Serial.println("Bluetooth device active, waiting for connections...");


void loop() {

// listen for BLE peripherals to connect:
BLEDevice central = BLE.central();

int direction = - 1;   // the direction

// if a central is connected to peripheral:
if (central) {
  Serial.print("Connected to central: ");
  // print the central's MAC address:

   // as long as the central is still connected:
  while (central.connected()) {

// read accelerometer:
int x = CurieIMU.readAccelerometer(X_AXIS);
int y = CurieIMU.readAccelerometer(Y_AXIS);
int z = CurieIMU.readAccelerometer(Z_AXIS);

// calculate the absolute values, to determine the largest
int absX = abs(x);
int absY = abs(y);
int absZ = abs(z);

if ( (absZ > absX) && (absZ > absY)) {
  // base direction on Z
  if (z > 0) {
  direction = 0;  
  } else {
  direction = 1;
} else if ( (absY > absX) && (absY > absZ)) {
  // base direction on Y
  if (y > 0) {
  direction = 2;
  } else {
  direction = 3;
} else {
  // base direction on X
  if (x < 0) {
  direction = 4;
  } else {
  direction = 5;

batteryLevelChar.setValue(direction);// Send direction information over BLE




Step 4. Host side program to process motion and provide input to control the game.


  Obviously, As I wanted to make a Game Controller for Host, I wrote a python program to read BLE and use the direction information in order to move the car. First, I thought I could use HID Keyboard profile to feed keys direction to my Macbook but was not able to connect it successfully to Mac as BT keyboard.


  Then I decided to use proven gatttool from Linux machine (gatttool is a handy tool to play with BLE devices), but my game was running on Macbook and Linux in Virtual Machine. So I decided to transfer information read by python program using gatttool to host machine using socket programming.To achieve it, there is tcp server running on macbook and TCP client + gatttool(used pexpect in python to use gatttool) running on Linux virtual machine. The client program will read direction information coming from Battery service and then send commands to tcp server. The server reads this command and then injects keyboard events such as Up/Down, Left/Right respective to the orientation of the board. This will provide you a natural way of playing your favourite racing game with gestures and not with the keyboard.


Below are the code snippets used to process gestures and assign actions to them on host


Code to read BLE characteristic value and transfer it to server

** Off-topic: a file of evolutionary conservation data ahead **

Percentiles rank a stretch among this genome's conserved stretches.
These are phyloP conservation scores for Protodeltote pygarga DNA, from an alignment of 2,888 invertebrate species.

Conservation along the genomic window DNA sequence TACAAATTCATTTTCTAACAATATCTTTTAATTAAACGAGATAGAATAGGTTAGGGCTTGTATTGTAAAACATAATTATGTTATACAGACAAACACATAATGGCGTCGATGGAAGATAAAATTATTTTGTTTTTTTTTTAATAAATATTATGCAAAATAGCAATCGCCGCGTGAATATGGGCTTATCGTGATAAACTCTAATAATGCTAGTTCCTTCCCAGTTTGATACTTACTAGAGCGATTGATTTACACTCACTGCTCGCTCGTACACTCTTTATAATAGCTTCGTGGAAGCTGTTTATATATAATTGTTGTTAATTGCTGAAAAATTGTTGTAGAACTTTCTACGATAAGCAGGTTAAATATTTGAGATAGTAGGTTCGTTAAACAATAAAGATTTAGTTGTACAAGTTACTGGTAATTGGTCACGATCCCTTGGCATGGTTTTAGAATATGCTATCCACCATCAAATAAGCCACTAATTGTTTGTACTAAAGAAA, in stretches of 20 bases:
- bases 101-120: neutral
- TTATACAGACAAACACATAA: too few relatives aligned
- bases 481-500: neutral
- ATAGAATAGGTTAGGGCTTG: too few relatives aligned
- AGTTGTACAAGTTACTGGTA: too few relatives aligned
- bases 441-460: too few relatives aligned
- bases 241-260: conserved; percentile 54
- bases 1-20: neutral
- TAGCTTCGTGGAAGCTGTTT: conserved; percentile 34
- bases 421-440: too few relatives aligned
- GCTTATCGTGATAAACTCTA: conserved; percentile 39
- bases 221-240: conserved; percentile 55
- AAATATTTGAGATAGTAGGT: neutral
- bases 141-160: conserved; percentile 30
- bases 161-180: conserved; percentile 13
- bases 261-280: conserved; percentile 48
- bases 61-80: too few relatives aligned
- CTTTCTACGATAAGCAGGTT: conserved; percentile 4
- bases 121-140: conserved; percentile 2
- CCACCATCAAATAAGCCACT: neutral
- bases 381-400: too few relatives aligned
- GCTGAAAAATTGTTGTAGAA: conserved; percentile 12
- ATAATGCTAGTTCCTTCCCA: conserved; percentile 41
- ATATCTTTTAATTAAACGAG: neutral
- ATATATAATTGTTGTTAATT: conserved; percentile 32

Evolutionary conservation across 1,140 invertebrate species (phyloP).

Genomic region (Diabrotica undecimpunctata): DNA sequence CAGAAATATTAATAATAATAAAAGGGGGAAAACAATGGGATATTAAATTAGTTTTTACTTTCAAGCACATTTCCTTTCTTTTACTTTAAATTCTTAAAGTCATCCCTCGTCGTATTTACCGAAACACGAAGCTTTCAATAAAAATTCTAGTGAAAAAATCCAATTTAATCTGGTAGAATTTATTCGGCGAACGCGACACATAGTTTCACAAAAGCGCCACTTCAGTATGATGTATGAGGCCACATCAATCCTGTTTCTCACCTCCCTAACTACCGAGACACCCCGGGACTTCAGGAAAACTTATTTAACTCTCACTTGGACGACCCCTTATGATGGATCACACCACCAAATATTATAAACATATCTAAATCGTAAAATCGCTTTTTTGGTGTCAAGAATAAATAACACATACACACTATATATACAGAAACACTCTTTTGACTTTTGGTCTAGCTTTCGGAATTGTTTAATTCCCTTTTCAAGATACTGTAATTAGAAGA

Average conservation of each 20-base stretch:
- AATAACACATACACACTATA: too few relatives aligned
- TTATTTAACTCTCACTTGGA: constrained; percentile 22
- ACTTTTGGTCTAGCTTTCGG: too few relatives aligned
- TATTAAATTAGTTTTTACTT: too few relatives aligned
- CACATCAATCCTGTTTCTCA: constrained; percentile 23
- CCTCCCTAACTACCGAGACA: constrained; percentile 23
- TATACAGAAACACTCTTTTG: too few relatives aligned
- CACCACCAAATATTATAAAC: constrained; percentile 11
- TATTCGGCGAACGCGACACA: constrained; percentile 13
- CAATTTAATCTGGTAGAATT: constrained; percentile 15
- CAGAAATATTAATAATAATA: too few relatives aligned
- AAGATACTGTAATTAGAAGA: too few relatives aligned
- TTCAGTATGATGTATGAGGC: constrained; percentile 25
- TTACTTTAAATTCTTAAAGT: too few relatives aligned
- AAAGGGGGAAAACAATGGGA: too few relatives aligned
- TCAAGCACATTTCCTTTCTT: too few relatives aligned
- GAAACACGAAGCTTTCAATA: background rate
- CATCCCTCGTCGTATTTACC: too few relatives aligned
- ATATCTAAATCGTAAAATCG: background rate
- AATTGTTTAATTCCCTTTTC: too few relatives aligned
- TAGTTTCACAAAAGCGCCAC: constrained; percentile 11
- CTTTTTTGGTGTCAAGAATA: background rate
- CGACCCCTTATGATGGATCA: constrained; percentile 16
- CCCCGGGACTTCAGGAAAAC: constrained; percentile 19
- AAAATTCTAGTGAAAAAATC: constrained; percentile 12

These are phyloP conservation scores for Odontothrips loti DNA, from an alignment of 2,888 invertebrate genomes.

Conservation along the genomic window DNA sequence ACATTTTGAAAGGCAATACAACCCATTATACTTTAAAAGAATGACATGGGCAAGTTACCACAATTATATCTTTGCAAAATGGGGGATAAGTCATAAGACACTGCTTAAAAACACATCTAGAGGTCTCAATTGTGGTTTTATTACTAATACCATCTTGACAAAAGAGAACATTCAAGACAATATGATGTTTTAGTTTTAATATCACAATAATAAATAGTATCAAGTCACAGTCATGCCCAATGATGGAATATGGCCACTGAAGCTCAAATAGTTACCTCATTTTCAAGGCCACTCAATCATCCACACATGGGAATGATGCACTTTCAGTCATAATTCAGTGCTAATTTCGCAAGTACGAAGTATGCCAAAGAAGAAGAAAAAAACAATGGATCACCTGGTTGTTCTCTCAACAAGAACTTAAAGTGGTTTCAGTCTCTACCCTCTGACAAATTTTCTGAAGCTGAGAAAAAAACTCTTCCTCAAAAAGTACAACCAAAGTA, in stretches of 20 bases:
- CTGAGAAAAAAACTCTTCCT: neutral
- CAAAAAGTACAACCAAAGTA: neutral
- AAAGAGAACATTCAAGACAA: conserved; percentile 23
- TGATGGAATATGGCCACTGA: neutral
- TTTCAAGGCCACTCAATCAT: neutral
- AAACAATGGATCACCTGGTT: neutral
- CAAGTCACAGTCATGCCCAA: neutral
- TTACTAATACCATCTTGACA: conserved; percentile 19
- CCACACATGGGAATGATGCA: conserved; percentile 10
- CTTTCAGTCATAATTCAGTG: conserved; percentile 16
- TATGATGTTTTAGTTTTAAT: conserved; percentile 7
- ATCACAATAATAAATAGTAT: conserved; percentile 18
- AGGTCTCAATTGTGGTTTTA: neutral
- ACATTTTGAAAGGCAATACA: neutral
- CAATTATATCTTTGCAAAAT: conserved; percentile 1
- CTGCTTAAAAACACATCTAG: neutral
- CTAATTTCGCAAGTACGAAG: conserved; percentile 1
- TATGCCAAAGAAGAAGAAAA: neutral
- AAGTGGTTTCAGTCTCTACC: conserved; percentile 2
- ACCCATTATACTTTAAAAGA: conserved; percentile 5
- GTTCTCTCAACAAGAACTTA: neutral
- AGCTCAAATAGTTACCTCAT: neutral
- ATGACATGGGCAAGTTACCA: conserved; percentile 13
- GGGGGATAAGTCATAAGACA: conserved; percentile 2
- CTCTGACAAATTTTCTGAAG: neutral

# BLE Motion Game Controller with Intel Curie TinyTile Board client application

import pexpect
import time
import os
import socket

TCP_IP = ''
TCP_PORT = 8080

DEVICE = "84:68:3E:06:2D:D7"

s = socket.socket(socket.AF_INET, socket.SOCK_STREAM)

print("Game Controller address:"),

# Interactive gatttool to read BLE device
child = pexpect.spawn("gatttool -I")

# Connect to the device.
print("Connecting to Intel Curie"),
child.sendline("connect {0}".format(DEVICE))
child.expect("Connection successful", timeout=5)
print(" Connected BLE Motion Controller!")


while True:
#Read BT
    child.sendline("char-read-hnd 0x000b")
    child.expect("Characteristic value/descriptor: ", timeout=10)
    child.expect("\r\n", timeout=10)
    direction = child.before[0:2]
    #2-RIGHT #3-LEFT #4-FWD #5-REVERSE
    if(direction == '02'):
        print 'RIGHT'
  s.send("RIGHT") #Send direction to TCP Server Running on Host machine where game is running
    if(direction == '03'):
        print 'LEFT'
    if(direction == "04"):
        print 'FWD'
    if(direction == "05"):
        print 'REVERSE'


Code to read motion data and inject respective keyboard key-event to host machine


# BLE Motion Game Controller with Intel Curie TinyTile Board Server application

import pyautogui
import os
import time
import sys
import socket

TCP_IP = ''
TCP_PORT = 8080
BUFFER_SIZE = 20  # Normally 1024, but we want fast response
s = socket.socket(socket.AF_INET, socket.SOCK_STREAM)
s.bind((TCP_IP, TCP_PORT))

conn, addr = s.accept()
print 'Connection address:', addr

prev_action = 0

while True:
    ret_string = conn.recv(BUFFER_SIZE)
    print (ret_string)
    if(ret_string.find("RIGHT") == 0):
        if prev_action != 0:
        prev_action = 0
    if(ret_string.find("LEFT") == 0):
        if prev_action != 1:
        prev_action = 1
    if((ret_string.find("RIGHT") != 0) and (ret_string.find("LEFT") != 0) and (ret_string.find("DOWN") != 0) and (ret_string.find("UP") != 0)) :
        if prev_action != 2:
        prev_action = 2
    if(ret_string.find("FWD") == 0):
        if prev_action != 3:
          #  pyautogui.keyUp('right')
           # pyautogui.keyUp('left')
        prev_action = 3
    if(ret_string.find("REVERSE") == 0):
        if prev_action != 4:
        prev_action = 4


Why not see it in action :), check below video







  1. Its Tiny as its name suggest, makes possible to use in battery operated applications

  2. BLE + IMU on small package make it useful for applications such as wearables for fitness applications, HID devices, monitoring motions wirelessly, etc.

  3. You hardly need knowledge of BLE to use this. Basic knowledge such as profile/services should be enough.

  4. I would recommend if anyone wanna use it for fitness application. Personally, i would want to create a fitness tracker out of it.


Finally, Thanks to element14 for providing me the opportunity to test and use this tiny board with great capabilities on single package.